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ADOT’s commercial truck safety course a hit in Mexico

Goals: Safety, efficiency, boosting Arizona’s economy
September 12, 2017

PHOENIX – An Arizona Department of Transportation safety training program for commercial vehicle drivers using international ports of entry is proving so popular with trucking companies and government officials in Mexico that ADOT has doubled the number of training sessions planned for this fall.

Hermosillo Villaneda 8.2017“Trade with Mexico is one way our highways are Key Commerce Corridors that drive Arizona’s economy,” ADOT Director John Halikowski said. “With the support of officials in Sonora, Mexico, we are expanding a program that’s boosting international commerce while ensuring that commercial vehicles are safe.

Tim Lane, director of ADOT’s Enforcement and Compliance Division, which conducts truck safety inspections at commercial ports of entry, said 46 commercial vehicle drivers attended the International Border Inspection Qualification program in the Sonoran capital of Hermosillo on Aug. 22 and 23.

Representatives from the Sonora governor’s office attended the event in Hermosillo, including Natalia Rivera Grijalva, chief of staff for Governor Claudia Artemiza Pavlovich Arellano, and Secretary Ricardo Martínez Terrazas for the Department of Infrastructure and Urban Development of Sonora. The event was covered by local newspapers, television and radio.

The program teaches commercial vehicle drivers what to expect during safety inspections when they enter Arizona through ports at San Luis, Nogales and Douglas. Including sessions in San Luis Río Colorado, Mexico, and Douglas, 89 drivers have completed training and testing in the program’s first six weeks.

Commercial vehicle drivers who pass examinations at the end of the program are able to communicate with ADOT safety inspectors using WhatsApp, a popular smartphone messaging app. Qualified drivers can send photos of potential safety issues to inspectors, who tell them whether the photos show violations and, if so, how to correct them. Commercial vehicle drivers who have participated in IBIQ training can use WhatsApp at the border ports of entry in Nogales, San Luis and Douglas.

The International Border Inspection Qualification program is part of ADOT’s Border Liaison Unit launched last fall to train commercial vehicle drivers and mechanics on safety inspections at the border. The goal is for trucking companies to make any needed repairs before they approach the border, saving the companies time and money and allowing ADOT inspectors to focus on trucks that are more likely to have safety concerns.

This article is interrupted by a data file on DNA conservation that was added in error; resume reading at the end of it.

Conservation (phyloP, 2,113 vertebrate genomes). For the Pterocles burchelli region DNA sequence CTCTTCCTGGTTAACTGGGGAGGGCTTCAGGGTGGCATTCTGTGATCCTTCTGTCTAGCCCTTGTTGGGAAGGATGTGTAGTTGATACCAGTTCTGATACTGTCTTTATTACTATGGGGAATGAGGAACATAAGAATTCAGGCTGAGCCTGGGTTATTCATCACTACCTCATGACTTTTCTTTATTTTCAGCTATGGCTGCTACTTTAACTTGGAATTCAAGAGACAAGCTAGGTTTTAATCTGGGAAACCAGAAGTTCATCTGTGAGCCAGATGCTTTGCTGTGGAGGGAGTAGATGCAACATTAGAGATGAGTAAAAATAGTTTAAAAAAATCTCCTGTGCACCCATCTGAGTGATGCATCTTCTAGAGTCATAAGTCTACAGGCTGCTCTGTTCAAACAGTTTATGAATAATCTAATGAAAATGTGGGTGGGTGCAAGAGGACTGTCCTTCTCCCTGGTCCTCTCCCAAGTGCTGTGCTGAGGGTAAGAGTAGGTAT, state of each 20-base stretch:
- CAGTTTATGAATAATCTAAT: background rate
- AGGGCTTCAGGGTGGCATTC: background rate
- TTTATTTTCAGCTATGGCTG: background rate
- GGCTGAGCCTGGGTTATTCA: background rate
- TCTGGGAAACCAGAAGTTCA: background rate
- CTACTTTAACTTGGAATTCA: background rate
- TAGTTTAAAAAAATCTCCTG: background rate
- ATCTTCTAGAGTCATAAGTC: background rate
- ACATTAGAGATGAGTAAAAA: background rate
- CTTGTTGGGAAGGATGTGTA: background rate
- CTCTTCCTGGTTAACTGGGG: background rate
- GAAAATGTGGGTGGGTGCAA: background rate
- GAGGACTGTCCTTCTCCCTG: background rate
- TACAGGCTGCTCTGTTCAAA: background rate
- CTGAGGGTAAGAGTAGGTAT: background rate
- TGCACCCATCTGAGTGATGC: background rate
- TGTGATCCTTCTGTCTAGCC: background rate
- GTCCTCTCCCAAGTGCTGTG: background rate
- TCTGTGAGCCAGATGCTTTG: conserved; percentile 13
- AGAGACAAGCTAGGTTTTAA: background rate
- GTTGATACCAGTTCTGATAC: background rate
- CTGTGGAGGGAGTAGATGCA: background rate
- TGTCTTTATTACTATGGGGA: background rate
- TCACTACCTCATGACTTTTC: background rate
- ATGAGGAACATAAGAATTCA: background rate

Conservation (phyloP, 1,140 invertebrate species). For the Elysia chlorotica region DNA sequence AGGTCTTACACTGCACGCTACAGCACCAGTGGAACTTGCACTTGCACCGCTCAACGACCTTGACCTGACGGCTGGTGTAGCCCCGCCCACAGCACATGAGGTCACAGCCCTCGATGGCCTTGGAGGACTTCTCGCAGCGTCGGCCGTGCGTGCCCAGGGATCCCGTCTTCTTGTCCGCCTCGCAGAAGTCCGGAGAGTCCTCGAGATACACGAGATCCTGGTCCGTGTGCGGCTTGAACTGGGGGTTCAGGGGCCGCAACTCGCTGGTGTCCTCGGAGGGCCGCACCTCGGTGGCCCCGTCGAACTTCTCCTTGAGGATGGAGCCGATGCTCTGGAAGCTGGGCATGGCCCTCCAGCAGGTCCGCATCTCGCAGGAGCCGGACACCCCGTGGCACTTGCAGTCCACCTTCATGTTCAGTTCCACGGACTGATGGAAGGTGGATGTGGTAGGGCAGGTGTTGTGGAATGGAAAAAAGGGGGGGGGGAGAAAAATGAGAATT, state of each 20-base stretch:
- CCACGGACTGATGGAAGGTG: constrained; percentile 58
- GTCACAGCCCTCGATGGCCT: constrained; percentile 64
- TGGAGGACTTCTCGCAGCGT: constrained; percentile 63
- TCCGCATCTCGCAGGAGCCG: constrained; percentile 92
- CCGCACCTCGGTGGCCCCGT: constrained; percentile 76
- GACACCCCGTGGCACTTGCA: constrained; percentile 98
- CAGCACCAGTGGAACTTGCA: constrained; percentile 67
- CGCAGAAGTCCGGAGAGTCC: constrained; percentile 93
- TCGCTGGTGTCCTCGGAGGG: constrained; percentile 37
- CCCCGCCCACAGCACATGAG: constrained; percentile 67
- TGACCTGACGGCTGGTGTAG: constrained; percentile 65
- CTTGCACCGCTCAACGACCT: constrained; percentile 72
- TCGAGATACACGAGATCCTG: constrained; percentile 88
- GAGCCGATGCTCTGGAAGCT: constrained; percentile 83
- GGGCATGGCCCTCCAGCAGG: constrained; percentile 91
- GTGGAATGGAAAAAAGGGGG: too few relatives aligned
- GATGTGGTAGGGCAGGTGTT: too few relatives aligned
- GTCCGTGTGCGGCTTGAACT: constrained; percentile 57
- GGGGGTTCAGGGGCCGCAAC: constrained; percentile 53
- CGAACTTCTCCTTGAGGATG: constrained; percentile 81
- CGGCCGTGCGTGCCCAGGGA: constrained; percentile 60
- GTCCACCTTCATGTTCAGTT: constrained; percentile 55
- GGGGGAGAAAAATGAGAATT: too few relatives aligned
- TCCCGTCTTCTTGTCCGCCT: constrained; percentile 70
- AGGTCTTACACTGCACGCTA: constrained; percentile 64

The program is working: ADOT inspectors have conducted fewer border inspections over the past year but have found more violations, increasing safety on Arizona roads. Those improvements have led to more trucks crossing in Arizona instead of elsewhere, boosting the state’s economy.

The International Border Inspection Qualification program stems from ADOT’s use of the Arizona Management System championed by Governor Doug Ducey. This approach to continuous improvement empowers employees at state agencies to come up with innovative ways to better serve customers.

The program initially scheduled four training sessions this fall but has added four more at the request of Mexican trucking officials, including one held last week in Douglas, Arizona. The remaining schedule:

  • Sept. 19-20 in Nogales, Sonora
  • Oct. 3-4 in Douglas, Arizona (to be conducted in English)
  • Oct. 11-12 in San Luis Río Colorado, Sonora
  • Oct. 24-25 in Culiacán, Sinaloa
  • A yet-to-be-determined November date in Hermosillo, Sonora  

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Pursuant to Title VI of the Civil Rights Act of 1964, the Americans with Disabilities Act (ADA) and other nondiscrimination laws and authorities, ADOT does not discriminate on the basis of race, color, national origin, sex, age, or disability. Persons that require a reasonable accommodation based on language or disability should contact ADOT’s Civil Rights Office at Requests should be made as early as possible to ensure the State has an opportunity to address the accommodation.

De acuerdo con el Título VI de la Ley de Derechos Civiles de 1964, la Ley de Estadounidenses con Discapacidades (ADA por sus siglas en inglés) y otras normas y leyes antidiscriminatorias, el Departamento de Transporte de Arizona (ADOT) no discrimina por motivos de raza, color, origen nacional, sexo, edad o discapacidad. Las personas que requieran asistencia (dentro de lo razonable) ya sea por el idioma o discapacidad deben ponerse en contacto con la Oficina de Derechos Civiles de ADOT en Las solicitudes deben hacerse lo más antes posible para asegurar que el Estado tenga la oportunidad de hacer los arreglos necesarios.